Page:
Only paints that are specifically labeled as being compatible with Styrofoam should be used with the material. Failure to do so can damage the Styrofoam and cause craters and holes in a craft project.Know More
Spray paint is particularly risky because of the chemicals found in it that cause Styrofoam to melt, but there are exceptions. Reading the label is the best policy. Even if a paint is compatible with Styrofoam, one should keep in mind that multiple layers of paint will be needed to evenly coat the nooks and crannies in the material.
Alternatively, another product can be used to coat the Styrofoam first so that otherwise unsafe paints can be applied. Plaster of Paris, Mod Podge and Foam Finish work well, although one should take care to sand away any rough patches afterward and apply multiple layers if needed.Learn more about Home Maintenance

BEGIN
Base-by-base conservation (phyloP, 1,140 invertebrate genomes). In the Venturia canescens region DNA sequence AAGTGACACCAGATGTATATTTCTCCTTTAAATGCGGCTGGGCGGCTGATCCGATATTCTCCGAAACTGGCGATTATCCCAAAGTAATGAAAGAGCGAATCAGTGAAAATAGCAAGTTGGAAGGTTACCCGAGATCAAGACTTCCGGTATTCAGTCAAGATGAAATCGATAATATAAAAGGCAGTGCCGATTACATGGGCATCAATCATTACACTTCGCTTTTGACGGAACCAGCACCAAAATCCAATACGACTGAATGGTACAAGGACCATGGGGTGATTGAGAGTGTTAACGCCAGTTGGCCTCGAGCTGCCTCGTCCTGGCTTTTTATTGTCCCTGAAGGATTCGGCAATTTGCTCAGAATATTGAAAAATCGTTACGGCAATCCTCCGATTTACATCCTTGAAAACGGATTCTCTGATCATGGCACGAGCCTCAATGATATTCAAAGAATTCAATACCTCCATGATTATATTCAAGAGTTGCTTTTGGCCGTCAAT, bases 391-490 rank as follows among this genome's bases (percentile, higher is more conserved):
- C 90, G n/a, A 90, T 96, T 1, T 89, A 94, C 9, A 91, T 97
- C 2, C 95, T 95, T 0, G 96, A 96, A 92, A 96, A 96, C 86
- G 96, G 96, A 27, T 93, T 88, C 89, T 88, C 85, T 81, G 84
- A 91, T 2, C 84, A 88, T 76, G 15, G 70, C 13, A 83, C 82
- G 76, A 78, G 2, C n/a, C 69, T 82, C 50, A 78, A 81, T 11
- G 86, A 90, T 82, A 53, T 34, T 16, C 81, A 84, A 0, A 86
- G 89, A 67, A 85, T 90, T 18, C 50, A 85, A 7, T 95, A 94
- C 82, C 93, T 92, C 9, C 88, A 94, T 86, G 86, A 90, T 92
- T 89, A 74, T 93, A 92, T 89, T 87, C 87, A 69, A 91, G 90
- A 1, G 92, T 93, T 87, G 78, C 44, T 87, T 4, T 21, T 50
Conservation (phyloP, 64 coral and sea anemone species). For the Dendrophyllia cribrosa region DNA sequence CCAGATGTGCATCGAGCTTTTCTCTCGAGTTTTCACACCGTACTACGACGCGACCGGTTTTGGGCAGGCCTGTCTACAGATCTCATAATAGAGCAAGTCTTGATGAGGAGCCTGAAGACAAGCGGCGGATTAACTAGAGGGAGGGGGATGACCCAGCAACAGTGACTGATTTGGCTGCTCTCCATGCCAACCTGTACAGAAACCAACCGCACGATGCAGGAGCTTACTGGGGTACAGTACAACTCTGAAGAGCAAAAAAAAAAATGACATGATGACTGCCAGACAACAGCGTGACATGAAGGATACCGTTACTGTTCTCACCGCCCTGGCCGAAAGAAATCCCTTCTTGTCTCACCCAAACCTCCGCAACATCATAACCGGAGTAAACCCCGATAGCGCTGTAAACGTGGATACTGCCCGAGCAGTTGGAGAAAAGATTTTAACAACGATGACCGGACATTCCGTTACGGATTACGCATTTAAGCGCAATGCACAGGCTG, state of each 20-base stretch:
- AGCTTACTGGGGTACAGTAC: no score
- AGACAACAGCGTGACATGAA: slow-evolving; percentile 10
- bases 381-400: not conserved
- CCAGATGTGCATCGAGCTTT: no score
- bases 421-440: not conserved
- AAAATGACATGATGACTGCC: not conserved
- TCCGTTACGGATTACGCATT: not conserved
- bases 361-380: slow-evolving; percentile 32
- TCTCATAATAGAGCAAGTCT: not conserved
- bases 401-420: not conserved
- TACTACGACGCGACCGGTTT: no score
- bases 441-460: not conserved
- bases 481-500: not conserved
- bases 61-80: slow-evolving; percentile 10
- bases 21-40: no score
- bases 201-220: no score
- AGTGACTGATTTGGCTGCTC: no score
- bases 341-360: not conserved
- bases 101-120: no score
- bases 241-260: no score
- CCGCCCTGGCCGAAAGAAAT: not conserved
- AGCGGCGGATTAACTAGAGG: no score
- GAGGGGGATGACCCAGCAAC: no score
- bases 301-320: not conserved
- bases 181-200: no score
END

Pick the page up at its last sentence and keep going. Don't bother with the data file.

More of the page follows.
Volatile organic compounds, or VOCs, are potentially harmful carbon-based chemicals often found in paints. The Environmental Protection Agency defines VOC-free paint as having a level of less than 5 g/L of VOCs. However, this level is measured before pigmentation is added, which can further contribute to the level of VOCs.Full Answer >
While many things eventually break down after a number of years, Styrofoam is one of the few things that does not biodegrade. Tinfoil also does not biodegrade, while aluminum cans take up to 250 years to completely break down, and sanitary pads last up to 800 years.Full Answer >
Good quality acrylic paints are ideal for painting murals. Also good to use are silicate paints. Regardless of your choice, the pigments should have high stability to light. This becomes extremely important if the mural is likely to be exposed to sun or harsh weather.Full Answer >
There are a variety of paints that can be used on windows. However, according to Home Guides, the type of paint used will depend on the desired outcome of the project. For example, latex paint may work for certain projects.Full Answer >